Fred Doss of Bridgehampton has been associated with buildOn, a nonprofit group that teams students in the United States with global school construction projects, since 2001.
BuildOn has paired schools in the Bronx and Detroit, among other places, with villages in South America, Haiti, and Africa that have no formal education to offer the children there. The U.S. students get involved in every facet of raising awareness and money for the school project, and their efforts culminate with a group of them setting off to spend a week at that village, assisting the locals in laying bricks and mortar.
Now, through Mr. Doss, East Hampton High School will become one of buildOn’s stateside schools come September.
The impact on the small overseas communities, which prior to buildOn’s involvement sometimes school their children in temporary shelters, if that, cannot be understated, Mr. Doss said. “Their needs are very simple. Life is much simpler,” he said. “Their expectations are easily met, and a little bit goes a long way.”
His first experience with buildOn was life changing, he said. “The mission spoke to me.”
“The villagers spend weeks with no food, no water, digging in the hot sun all day, all to build a school for their children,” he said. “You can’t help but be moved by that.”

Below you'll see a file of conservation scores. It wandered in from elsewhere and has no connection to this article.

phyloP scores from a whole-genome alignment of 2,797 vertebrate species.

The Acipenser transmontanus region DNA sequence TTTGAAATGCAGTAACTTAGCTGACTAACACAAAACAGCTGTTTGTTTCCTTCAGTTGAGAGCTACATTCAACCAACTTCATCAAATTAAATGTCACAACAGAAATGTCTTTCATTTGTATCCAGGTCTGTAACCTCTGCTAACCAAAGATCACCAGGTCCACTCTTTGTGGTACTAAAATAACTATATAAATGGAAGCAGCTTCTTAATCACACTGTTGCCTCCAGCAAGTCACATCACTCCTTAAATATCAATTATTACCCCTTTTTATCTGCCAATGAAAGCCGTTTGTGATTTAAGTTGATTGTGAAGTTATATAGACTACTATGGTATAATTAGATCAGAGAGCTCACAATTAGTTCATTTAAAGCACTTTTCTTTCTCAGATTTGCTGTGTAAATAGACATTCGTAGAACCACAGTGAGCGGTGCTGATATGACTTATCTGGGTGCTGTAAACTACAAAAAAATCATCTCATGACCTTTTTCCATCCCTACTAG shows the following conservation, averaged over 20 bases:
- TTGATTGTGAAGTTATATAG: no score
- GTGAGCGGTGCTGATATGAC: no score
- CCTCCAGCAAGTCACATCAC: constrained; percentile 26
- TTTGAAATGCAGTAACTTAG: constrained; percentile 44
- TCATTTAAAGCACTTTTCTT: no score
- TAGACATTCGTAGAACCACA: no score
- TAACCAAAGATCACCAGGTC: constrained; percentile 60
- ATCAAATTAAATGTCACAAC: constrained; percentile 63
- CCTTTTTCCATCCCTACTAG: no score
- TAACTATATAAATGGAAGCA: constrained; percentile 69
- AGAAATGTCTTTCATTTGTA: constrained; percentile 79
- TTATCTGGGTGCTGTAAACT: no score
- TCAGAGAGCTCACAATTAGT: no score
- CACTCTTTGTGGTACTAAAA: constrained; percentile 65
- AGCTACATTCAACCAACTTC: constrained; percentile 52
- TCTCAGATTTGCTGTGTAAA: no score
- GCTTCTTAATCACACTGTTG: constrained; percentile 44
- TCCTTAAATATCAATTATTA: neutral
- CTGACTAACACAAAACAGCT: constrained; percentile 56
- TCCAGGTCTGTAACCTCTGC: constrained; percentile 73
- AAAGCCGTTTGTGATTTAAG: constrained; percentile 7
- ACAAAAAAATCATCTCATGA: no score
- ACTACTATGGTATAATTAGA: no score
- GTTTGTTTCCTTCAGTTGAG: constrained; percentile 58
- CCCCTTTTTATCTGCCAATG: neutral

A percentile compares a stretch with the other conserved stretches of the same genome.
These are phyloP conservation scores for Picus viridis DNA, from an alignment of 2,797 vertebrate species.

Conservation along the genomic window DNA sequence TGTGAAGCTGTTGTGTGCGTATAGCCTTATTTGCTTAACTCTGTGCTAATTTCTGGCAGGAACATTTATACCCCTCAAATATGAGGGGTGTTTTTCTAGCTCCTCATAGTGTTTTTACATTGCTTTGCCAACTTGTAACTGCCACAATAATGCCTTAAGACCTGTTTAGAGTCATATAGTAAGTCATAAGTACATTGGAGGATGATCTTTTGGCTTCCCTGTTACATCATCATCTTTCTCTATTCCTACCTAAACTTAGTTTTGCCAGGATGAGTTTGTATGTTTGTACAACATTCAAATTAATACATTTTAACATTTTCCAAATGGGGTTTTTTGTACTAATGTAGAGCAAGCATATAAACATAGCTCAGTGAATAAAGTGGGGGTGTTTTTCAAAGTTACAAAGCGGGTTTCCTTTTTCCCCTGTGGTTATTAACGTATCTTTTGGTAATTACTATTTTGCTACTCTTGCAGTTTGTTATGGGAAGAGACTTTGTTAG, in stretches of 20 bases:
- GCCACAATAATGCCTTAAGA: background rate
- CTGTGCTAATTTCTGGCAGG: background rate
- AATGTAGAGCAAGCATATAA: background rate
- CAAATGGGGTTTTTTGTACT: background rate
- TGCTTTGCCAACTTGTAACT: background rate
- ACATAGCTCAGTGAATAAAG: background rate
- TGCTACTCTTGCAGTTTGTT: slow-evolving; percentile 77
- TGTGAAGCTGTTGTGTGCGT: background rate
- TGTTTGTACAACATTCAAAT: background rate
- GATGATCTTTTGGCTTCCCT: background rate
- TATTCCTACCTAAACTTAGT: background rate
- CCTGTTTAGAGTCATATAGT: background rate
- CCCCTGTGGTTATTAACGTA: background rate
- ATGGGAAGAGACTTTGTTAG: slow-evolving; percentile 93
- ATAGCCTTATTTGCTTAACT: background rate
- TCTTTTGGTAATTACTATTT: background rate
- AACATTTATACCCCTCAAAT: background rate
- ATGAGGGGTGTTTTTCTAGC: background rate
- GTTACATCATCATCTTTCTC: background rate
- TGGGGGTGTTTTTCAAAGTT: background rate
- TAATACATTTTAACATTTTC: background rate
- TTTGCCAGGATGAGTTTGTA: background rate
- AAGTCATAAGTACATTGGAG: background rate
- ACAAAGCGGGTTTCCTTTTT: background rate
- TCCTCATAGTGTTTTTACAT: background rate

Returning back to his former job with General Electric, Mr. Doss talked to the company about providing funding and offices for the growing nonprofit. Over a decade later, G.E. still provides offices free of charge to buildOn.
Mr. Doss, who is also the co-chairman of Paddlers for Humanity, was quick to point out the “dual mission” of the organization. “It also gives American kids self-empowerment and self-confidence,” he said. “They learn to give back. They learn that they can make a difference.”
Before a single brick is laid, buildOn requires that villages form a gender-equal leadership team for the construction project. All villagers involved in the project are required to sign a covenant between buildOn and the community that outlines each party’s obligation: buildOn agrees to provide the engineering, materials, skilled labor, and project supervision, and the village contributes up to 3,000 volunteer work days and a promise to send girls to be educated in equal numbers as boys.
BuildOn also works with each country’s education department. “It’s very tightly run,” he said, adding that 90 percent of all donations to buildOn go into the programs.
Paddlers for Humanity, which has recently focused its fund-raising on projects that benefit children and youth, donated $30,000 in 2009 to buildOn for a school in Nicaragua, and is donating $15,000 to jump-start the high school program in East Hampton. A fund-raiser is also in the works for November, although there are no details as of yet.
The plan, Mr. Doss said, is to target a location and for the East Hampton students to have the project on its feet by March of 2013. Although buildOn has traditionally been associated with inner city schools, Mr. Doss believes that East Hampton students will benefit just as much as kids from those other schools.
“Privileged or not privileged, it’s an opportunity to go and see a totally different way of life,” he said. “You sit down with these people, you share a meal, you hang around at night and talk.”
“People who have no opportunities deserve a chance,” Mr. Doss said passionately. “Global education will hopefully save us all.”